The mother of Ron Singleton, who died in police custody in 2014, settled a wrongful death lawsuit with the City of New York for $1.25 million.
Singleton’s mother, Rebecca Singleton, accused the New York Police Department of using excessive force in restraining her son.
A taxi driver had called the police to report the late Singleton for acting erratically in the back of a cab. Singleton was, at the time, high on PCP, and screaming at the driver while passing St. Patrick’s Cathedral.
Upon arriving to investigate, police officers found Singleton’s behavior unpredictable and aggressive. To better control the large 45-year old man, officers placed him in what the New York Daily News termed a “makeshift straitjacket.”
A month later, the city’s medical examiner’s office ruled the death a homicide brought on “by physical restraint by police during excited delirium.” The man’s obesity and chronic heart condition may also have played a critical role in his death.
When law enforcement officers arrested Singleton, they threw him to the ground, and, according to the lawsuit, “he is reported to have let out a blood-curdling scream and immediately became limp and unmoving.”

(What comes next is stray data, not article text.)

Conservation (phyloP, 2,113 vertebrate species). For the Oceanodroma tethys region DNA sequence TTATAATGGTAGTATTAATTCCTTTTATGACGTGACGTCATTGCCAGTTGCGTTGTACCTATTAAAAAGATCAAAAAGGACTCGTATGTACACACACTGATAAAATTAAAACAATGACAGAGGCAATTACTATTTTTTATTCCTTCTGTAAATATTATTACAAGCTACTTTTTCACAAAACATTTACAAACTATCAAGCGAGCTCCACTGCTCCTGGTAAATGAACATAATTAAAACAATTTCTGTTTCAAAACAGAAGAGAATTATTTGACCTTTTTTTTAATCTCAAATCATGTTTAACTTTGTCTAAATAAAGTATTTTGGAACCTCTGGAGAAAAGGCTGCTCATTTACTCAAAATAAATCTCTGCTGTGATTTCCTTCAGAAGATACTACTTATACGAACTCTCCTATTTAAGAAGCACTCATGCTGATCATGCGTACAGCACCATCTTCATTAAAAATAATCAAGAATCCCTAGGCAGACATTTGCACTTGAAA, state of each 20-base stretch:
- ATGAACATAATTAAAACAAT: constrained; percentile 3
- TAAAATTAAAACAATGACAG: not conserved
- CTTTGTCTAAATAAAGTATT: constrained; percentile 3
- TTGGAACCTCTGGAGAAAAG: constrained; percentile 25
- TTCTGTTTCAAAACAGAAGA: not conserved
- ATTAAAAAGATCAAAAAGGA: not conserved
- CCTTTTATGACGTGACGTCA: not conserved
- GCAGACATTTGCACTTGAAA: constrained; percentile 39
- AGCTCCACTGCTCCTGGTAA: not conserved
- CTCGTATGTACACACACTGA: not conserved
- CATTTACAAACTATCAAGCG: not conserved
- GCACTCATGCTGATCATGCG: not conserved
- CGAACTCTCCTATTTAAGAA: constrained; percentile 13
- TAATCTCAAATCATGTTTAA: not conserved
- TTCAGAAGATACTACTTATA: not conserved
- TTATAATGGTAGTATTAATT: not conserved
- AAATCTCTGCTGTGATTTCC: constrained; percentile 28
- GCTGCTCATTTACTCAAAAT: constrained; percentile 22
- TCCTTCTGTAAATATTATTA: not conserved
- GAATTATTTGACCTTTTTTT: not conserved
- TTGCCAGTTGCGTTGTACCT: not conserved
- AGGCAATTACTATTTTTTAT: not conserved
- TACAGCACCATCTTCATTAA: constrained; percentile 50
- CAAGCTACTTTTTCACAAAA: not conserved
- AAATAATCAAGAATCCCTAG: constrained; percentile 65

Singleton was left face-down on the ground, restrained in a protective body wrap.
Police on the scene purportedly ignored instructions from ‘both EMTs and FDNY paramedics to remove Singleton from the wrap and turn him on his back so he could be evaluated,’ read the lawsuit, as recounted by the New York Daily News.
The 45-year old man and father of three went into cardiac arrest after being loaded into an ambulance. He died a short time later at St. Luke’s-Roosevelt Hospital Center.
The settlement, when approved, will award $450,230 to Singleton’s wife, Lyn Warren. The couple’s children, who were minors at the time of Ron’s death, will receive payments of $151,456 and $192,566, respectively.
The remainder of the $1.25 million settlement will be distributed as attorney’s fees and to Singleton’s mother, with the latter payment being ‘for her services as the administrator of her son’s estate.’
The New York Daily news, in its article on the settlement, mentioned that Singleton had had repeated and plentiful encounters with law enforcement – he had been arrested a total of 61 times, with offenses including weapon possession and assault.
His widow, Lyn Warren, said Singleton had a history of drug abuse and wasn’t good with law enforcement.
“He was never good with police,” said Warren. “He always went into hysterics – this is before he even started indulging.”